Figure 8: Wireless sensor
At the left in Figure 9 is a 2.4 GHz transceiver connected to two sensors. Batteries are drained only when the transceiver is interrogated. At right is a base station, which receives signals from up to 32 transceivers. The base station connects into the RS-232 port on the maintenance department’s computer.
Figure 9: Concept of a wireless sensor system (Image courtesy SKF)
The frame of an active machine is where sensors are attached to detect motion. At certain locations on that machine, there must be dynamic strain. Development work, mostly piezoelectric, is underway to harvest energy from that strain to keep batteries charged.
One expert is able to examine signatures and trends from a remote location, possibly from another continent. This expert can serve several plants, saving much travel time. The machines can alert this person when a problem arises. He or she can interrogate any machine of concern and, if necessary, dispatch parts and skilled labor to arrive within 24 hours.
MHM provides us with a good reason to learn about spectrum analyzers and spectrum analysis beyond the scope of this series. Over the past 50 years, as machinery speeds and vibration frequencies have increased, early analyzers have become technically obsolete, although many are still in use.
Think for a moment about the two spectrum analyzers each of us carries in his/ her head – the cochlea, as shown in Figure 10. Quoting Richard D. Lee’s letter to Electronic Design magazine, “The inner ear has resonant fibers in the cochlea that stimulate attached nerve endings at a level corresponding to the fiber response amplitude. An array of nerves scans the outputs from these fibers and develops what amounts to a Fourier transform of the received sound. If a single frequency is received, only one fiber has a max response. The array locates it and reports that to the brain.”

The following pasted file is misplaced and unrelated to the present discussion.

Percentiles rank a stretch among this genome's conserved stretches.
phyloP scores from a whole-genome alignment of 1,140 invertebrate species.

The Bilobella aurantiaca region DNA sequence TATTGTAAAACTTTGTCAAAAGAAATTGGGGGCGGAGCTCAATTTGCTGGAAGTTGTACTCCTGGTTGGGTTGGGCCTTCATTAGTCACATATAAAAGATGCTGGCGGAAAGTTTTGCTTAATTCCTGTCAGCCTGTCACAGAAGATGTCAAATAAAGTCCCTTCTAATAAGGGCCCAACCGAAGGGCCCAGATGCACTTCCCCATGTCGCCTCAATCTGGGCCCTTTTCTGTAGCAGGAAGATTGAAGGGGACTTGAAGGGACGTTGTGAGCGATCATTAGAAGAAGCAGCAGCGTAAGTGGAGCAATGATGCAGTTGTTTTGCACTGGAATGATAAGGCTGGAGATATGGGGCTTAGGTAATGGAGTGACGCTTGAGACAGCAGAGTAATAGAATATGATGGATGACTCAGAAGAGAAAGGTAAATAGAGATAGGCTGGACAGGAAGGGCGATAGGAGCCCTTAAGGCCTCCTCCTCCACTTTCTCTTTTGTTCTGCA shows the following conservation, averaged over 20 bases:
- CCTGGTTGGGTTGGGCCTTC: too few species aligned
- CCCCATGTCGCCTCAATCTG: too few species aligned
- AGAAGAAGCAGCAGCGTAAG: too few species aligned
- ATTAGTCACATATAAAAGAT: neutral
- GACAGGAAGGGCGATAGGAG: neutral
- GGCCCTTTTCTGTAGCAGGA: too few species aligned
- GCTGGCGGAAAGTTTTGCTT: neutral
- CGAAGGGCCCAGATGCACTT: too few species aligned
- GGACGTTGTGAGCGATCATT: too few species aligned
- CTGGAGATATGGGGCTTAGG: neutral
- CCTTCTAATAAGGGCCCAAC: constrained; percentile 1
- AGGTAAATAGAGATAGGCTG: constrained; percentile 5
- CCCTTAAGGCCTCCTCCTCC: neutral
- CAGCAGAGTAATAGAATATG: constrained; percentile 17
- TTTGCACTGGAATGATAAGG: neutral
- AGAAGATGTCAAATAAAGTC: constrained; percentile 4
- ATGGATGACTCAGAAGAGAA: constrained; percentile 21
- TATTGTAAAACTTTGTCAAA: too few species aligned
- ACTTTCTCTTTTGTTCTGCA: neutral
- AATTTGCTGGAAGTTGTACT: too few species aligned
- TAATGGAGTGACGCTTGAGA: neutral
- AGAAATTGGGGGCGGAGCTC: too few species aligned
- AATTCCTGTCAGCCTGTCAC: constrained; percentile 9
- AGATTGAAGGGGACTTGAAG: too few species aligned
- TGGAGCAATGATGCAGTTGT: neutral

Figure 10: Spectrum analyzer in cochlea
Consider the similarity of the mechanical spectrum analyzer in Figure 11. Here, the slight vibration of a slightly unbalanced motor shaft running at 1,750 RPM is sensed. One particular reed, having an fn of 1,750 cpm, responds.
Figure 11: Mechanical spectrum analyzer
An array of reeds is seen in Figure 12. Individual reeds are hand-tuned by filing. The multi-reed mechanical spectrum analyzer might be considered a parallel analyzer. Each reed continually monitors a given slice of the mechanical spectrum.
Figure 12: Array of reeds
Wayne Tustin is founder and president of the Equipment Reliability Institute (ERI) in Santa Barbara, California. ERI operates worldwide, though Wayne, now 91, has cut back on overseas travel. Wayne has authored a 33 iBook series, available at Apple Bookstore’s http://goo.gl/xNWC49. Several expand upon the five parts in this Uptime series. Book #1 is free. www.equipment-reliability.com